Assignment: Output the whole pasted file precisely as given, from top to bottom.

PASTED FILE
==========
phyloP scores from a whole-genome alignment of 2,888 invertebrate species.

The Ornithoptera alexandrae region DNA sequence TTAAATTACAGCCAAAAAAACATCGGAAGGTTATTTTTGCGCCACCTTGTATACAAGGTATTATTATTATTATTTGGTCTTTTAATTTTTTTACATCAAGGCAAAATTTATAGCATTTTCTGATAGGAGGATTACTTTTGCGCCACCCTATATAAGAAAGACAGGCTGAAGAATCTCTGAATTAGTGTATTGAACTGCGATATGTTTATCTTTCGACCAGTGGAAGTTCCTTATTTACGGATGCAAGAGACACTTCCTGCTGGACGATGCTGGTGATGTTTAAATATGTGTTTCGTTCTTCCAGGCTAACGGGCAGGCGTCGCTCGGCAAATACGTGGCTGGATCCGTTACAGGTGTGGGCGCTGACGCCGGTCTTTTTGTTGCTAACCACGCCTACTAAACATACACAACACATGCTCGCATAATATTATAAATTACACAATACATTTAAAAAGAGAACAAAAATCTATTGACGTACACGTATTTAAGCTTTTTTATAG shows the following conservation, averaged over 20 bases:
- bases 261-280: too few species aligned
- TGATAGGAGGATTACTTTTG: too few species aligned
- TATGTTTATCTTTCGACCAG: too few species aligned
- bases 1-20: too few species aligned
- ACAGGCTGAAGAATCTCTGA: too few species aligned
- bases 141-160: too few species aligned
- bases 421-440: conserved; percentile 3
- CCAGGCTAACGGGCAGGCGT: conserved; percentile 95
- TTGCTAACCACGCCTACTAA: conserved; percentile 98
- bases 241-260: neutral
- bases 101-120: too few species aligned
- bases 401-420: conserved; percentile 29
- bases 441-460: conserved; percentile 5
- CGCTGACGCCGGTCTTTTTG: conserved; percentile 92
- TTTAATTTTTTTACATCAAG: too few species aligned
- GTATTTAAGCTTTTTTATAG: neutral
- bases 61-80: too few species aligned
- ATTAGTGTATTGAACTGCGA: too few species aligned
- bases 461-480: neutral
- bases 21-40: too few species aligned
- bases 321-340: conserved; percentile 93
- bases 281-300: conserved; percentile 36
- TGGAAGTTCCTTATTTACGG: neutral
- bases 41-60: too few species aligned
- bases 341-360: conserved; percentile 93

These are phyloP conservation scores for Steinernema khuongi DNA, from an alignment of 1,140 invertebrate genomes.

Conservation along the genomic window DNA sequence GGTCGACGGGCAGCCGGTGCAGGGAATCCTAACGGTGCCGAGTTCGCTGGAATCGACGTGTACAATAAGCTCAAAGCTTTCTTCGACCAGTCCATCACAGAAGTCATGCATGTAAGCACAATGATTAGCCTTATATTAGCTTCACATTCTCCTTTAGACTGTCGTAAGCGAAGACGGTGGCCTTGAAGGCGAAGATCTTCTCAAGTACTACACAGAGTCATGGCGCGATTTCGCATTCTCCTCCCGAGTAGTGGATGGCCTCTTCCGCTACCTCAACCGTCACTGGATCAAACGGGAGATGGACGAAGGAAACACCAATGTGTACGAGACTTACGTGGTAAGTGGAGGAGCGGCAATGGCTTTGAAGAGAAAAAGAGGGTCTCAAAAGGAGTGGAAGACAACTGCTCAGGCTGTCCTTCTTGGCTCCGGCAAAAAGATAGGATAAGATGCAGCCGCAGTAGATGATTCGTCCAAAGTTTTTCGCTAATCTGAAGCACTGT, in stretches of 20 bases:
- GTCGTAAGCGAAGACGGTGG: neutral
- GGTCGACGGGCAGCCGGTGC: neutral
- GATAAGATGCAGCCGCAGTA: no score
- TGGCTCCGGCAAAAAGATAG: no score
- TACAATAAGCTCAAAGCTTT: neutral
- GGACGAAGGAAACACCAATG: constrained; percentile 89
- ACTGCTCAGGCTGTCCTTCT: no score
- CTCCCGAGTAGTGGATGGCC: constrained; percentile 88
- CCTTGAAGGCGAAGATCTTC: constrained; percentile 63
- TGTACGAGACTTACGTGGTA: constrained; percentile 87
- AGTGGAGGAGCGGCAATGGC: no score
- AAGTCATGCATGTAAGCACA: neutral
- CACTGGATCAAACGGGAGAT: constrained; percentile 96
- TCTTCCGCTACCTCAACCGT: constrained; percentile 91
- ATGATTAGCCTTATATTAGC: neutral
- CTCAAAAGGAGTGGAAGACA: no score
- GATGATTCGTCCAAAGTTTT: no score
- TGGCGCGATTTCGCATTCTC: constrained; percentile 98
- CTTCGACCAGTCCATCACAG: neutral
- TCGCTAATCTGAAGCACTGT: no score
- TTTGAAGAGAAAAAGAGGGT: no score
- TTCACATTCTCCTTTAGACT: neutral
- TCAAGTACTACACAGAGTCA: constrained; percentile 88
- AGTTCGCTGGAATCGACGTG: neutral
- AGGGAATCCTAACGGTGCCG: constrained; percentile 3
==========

phyloP scores from a whole-genome alignment of 2,888 invertebrate species.

The Ornithoptera alexandrae region DNA sequence TTAAATTACAGCCAAAAAAACATCGGAAGGTTATTTTTGCGCCACCTTGTATACAAGGTATTATTATTATTATTTGGTCTTTTAATTTTTTTACATCAAGGCAAAATTTATAGCATTTTCTGATAGGAGGATTACTTTTGCGCCACCCTATATAAGAAAGACAGGCTGAAGAATCTCTGAATTAGTGTATTGAACTGCGATATGTTTATCTTTCGACCAGTGGAAGTTCCTTATTTACGGATGCAAGAGACACTTCCTGCTGGACGATGCTGGTGATGTTTAAATATGTGTTTCGTTCTTCCAGGCTAACGGGCAGGCGTCGCTCGGCAAATACGTGGCTGGATCCGTTACAGGTGTGGGCGCTGACGCCGGTCTTTTTGTTGCTAACCACGCCTACTAAACATACACAACACATGCTCGCATAATATTATAAATTACACAATACATTTAAAAAGAGAACAAAAATCTATTGACGTACACGTATTTAAGCTTTTTTATAG shows the following conservation, averaged over 20 bases:
- bases 261-280: too few species aligned
- TGATAGGAGGATTACTTTTG: too few species aligned
- TATGTTTATCTTTCGACCAG: too few species aligned
- bases 1-20: too few species aligned
- ACAGGCTGAAGAATCTCTGA: too few species aligned
- bases 141-160: too few species aligned
- bases 421-440: conserved; percentile 3
- CCAGGCTAACGGGCAGGCGT: conserved; percentile 95
- TTGCTAACCACGCCTACTAA: conserved; percentile 98
- bases 241-260: neutral
- bases 101-120: too few species aligned
- bases 401-420: conserved; percentile 29
- bases 441-460: conserved; percentile 5
- CGCTGACGCCGGTCTTTTTG: conserved; percentile 92
- TTTAATTTTTTTACATCAAG: too few species aligned
- GTATTTAAGCTTTTTTATAG: neutral
- bases 61-80: too few species aligned
- ATTAGTGTATTGAACTGCGA: too few species aligned
- bases 461-480: neutral
- bases 21-40: too few species aligned
- bases 321-340: conserved; percentile 93
- bases 281-300: conserved; percentile 36
- TGGAAGTTCCTTATTTACGG: neutral
- bases 41-60: too few species aligned
- bases 341-360: conserved; percentile 93

These are phyloP conservation scores for Steinernema khuongi DNA, from an alignment of 1,140 invertebrate genomes.

Conservation along the genomic window DNA sequence GGTCGACGGGCAGCCGGTGCAGGGAATCCTAACGGTGCCGAGTTCGCTGGAATCGACGTGTACAATAAGCTCAAAGCTTTCTTCGACCAGTCCATCACAGAAGTCATGCATGTAAGCACAATGATTAGCCTTATATTAGCTTCACATTCTCCTTTAGACTGTCGTAAGCGAAGACGGTGGCCTTGAAGGCGAAGATCTTCTCAAGTACTACACAGAGTCATGGCGCGATTTCGCATTCTCCTCCCGAGTAGTGGATGGCCTCTTCCGCTACCTCAACCGTCACTGGATCAAACGGGAGATGGACGAAGGAAACACCAATGTGTACGAGACTTACGTGGTAAGTGGAGGAGCGGCAATGGCTTTGAAGAGAAAAAGAGGGTCTCAAAAGGAGTGGAAGACAACTGCTCAGGCTGTCCTTCTTGGCTCCGGCAAAAAGATAGGATAAGATGCAGCCGCAGTAGATGATTCGTCCAAAGTTTTTCGCTAATCTGAAGCACTGT, in stretches of 20 bases:
- GTCGTAAGCGAAGACGGTGG: neutral
- GGTCGACGGGCAGCCGGTGC: neutral
- GATAAGATGCAGCCGCAGTA: no score
- TGGCTCCGGCAAAAAGATAG: no score
- TACAATAAGCTCAAAGCTTT: neutral
- GGACGAAGGAAACACCAATG: constrained; percentile 89
- ACTGCTCAGGCTGTCCTTCT: no score
- CTCCCGAGTAGTGGATGGCC: constrained; percentile 88
- CCTTGAAGGCGAAGATCTTC: constrained; percentile 63
- TGTACGAGACTTACGTGGTA: constrained; percentile 87
- AGTGGAGGAGCGGCAATGGC: no score
- AAGTCATGCATGTAAGCACA: neutral
- CACTGGATCAAACGGGAGAT: constrained; percentile 96
- TCTTCCGCTACCTCAACCGT: constrained; percentile 91
- ATGATTAGCCTTATATTAGC: neutral
- CTCAAAAGGAGTGGAAGACA: no score
- GATGATTCGTCCAAAGTTTT: no score
- TGGCGCGATTTCGCATTCTC: constrained; percentile 98
- CTTCGACCAGTCCATCACAG: neutral
- TCGCTAATCTGAAGCACTGT: no score
- TTTGAAGAGAAAAAGAGGGT: no score
- TTCACATTCTCCTTTAGACT: neutral
- TCAAGTACTACACAGAGTCA: constrained; percentile 88
- AGTTCGCTGGAATCGACGTG: neutral
- AGGGAATCCTAACGGTGCCG: constrained; percentile 3